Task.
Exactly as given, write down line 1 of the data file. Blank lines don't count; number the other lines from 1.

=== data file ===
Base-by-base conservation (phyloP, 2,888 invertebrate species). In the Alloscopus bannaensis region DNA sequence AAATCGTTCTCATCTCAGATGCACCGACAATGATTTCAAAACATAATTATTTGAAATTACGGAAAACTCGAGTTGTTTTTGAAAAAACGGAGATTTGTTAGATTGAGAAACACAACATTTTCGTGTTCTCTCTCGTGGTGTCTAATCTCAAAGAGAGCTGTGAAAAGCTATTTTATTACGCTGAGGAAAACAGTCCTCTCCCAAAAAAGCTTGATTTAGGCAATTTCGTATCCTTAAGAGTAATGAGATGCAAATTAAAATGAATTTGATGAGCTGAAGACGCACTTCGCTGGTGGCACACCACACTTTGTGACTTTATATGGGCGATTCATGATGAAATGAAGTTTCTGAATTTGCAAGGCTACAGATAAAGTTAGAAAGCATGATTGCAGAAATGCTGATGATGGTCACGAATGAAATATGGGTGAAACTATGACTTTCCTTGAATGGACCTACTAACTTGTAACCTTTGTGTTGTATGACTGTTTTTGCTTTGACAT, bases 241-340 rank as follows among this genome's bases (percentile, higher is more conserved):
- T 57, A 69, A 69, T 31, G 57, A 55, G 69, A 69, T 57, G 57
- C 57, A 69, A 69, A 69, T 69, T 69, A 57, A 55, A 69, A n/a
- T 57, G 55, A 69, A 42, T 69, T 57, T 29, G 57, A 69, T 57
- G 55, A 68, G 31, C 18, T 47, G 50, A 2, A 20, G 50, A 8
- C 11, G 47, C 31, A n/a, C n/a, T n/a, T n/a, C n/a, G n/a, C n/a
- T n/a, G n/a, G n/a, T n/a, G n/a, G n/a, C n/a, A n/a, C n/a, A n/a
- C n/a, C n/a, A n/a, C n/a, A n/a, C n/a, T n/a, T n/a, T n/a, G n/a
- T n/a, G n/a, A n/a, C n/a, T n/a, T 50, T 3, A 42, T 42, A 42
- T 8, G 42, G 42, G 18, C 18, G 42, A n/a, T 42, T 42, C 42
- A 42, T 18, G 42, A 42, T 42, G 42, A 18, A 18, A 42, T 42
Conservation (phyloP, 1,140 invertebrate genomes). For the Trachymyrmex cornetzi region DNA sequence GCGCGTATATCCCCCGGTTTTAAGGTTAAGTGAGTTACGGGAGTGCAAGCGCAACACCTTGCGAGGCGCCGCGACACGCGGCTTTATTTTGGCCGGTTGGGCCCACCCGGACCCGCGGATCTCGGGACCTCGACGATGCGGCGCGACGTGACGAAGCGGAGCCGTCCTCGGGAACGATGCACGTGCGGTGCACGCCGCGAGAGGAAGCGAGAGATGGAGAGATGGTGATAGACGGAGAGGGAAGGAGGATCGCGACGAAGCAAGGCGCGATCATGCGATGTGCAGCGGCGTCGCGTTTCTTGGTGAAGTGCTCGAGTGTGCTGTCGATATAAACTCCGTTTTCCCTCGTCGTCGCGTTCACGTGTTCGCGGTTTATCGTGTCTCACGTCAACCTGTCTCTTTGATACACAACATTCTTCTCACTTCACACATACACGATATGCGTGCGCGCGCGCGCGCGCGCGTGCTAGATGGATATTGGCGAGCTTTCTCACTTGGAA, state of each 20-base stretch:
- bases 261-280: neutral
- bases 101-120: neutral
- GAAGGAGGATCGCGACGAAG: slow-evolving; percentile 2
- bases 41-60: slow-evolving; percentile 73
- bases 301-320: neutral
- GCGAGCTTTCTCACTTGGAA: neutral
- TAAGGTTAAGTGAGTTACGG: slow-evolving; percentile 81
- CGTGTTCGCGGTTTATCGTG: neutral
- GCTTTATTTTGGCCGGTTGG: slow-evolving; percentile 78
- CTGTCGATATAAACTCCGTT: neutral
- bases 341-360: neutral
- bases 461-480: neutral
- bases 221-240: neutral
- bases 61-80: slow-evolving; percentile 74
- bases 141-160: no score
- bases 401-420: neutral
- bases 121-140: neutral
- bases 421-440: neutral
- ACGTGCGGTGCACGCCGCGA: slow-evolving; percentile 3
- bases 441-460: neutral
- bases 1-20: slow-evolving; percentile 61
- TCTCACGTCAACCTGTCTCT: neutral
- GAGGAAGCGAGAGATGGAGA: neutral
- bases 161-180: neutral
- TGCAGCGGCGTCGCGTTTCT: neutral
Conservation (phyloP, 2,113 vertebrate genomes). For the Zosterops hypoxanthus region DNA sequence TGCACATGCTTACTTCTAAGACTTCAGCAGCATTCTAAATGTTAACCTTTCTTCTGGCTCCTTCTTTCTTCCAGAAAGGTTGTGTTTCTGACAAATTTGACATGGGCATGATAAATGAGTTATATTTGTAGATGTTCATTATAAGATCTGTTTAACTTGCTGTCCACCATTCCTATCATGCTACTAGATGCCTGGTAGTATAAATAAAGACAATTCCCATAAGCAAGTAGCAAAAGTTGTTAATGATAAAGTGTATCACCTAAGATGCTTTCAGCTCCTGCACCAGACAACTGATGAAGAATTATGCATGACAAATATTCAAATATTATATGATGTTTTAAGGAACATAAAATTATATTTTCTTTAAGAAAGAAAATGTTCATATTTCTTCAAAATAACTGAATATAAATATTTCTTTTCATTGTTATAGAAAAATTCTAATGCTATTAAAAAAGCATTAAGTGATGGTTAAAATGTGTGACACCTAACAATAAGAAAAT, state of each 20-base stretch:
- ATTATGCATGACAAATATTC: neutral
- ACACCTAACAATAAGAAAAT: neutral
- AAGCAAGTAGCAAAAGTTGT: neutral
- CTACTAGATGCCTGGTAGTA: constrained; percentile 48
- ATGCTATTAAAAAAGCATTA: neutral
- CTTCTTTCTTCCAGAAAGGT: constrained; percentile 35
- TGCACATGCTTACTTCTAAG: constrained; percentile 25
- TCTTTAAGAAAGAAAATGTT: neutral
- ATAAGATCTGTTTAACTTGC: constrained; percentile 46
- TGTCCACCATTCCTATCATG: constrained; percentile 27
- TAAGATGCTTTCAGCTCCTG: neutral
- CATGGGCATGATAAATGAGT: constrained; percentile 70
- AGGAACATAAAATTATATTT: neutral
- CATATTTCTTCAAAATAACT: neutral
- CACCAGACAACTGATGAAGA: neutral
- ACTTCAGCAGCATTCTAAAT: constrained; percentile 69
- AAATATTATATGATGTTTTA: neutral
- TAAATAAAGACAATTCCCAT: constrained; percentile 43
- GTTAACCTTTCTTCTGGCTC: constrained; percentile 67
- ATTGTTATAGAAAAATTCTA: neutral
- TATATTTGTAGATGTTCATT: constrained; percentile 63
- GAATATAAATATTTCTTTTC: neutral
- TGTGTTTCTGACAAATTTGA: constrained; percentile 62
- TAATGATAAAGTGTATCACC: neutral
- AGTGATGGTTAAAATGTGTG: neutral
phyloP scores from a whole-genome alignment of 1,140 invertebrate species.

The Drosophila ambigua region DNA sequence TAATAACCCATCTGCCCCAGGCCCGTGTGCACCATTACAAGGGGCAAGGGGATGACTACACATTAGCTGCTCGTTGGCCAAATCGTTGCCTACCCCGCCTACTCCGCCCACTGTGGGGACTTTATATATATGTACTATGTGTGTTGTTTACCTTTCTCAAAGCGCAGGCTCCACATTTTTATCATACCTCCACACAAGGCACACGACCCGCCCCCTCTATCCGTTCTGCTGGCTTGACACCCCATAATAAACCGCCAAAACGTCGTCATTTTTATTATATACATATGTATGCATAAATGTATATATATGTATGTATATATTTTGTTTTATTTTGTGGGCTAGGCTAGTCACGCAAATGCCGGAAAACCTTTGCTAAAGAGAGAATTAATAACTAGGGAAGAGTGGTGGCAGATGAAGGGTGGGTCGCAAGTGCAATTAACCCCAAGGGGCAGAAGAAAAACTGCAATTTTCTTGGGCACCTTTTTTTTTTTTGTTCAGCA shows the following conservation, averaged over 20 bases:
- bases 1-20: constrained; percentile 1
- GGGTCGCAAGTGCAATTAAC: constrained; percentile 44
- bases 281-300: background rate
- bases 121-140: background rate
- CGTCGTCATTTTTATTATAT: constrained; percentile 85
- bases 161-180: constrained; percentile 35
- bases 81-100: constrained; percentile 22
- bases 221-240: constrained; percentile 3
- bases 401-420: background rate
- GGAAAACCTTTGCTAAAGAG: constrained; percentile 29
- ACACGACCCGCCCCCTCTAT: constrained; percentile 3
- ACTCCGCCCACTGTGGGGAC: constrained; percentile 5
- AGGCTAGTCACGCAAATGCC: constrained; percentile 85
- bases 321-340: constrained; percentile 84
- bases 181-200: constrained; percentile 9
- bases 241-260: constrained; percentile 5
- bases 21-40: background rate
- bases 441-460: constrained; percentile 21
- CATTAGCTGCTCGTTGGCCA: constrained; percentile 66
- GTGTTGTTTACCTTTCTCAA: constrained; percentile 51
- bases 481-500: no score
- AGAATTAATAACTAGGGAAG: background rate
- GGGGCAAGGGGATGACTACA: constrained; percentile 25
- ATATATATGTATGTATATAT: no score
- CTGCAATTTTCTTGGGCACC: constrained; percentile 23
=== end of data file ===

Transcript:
Base-by-base conservation (phyloP, 2,888 invertebrate species). In the Alloscopus bannaensis region DNA sequence AAATCGTTCTCATCTCAGATGCACCGACAATGATTTCAAAACATAATTATTTGAAATTACGGAAAACTCGAGTTGTTTTTGAAAAAACGGAGATTTGTTAGATTGAGAAACACAACATTTTCGTGTTCTCTCTCGTGGTGTCTAATCTCAAAGAGAGCTGTGAAAAGCTATTTTATTACGCTGAGGAAAACAGTCCTCTCCCAAAAAAGCTTGATTTAGGCAATTTCGTATCCTTAAGAGTAATGAGATGCAAATTAAAATGAATTTGATGAGCTGAAGACGCACTTCGCTGGTGGCACACCACACTTTGTGACTTTATATGGGCGATTCATGATGAAATGAAGTTTCTGAATTTGCAAGGCTACAGATAAAGTTAGAAAGCATGATTGCAGAAATGCTGATGATGGTCACGAATGAAATATGGGTGAAACTATGACTTTCCTTGAATGGACCTACTAACTTGTAACCTTTGTGTTGTATGACTGTTTTTGCTTTGACAT, bases 241-340 rank as follows among this genome's bases (percentile, higher is more conserved):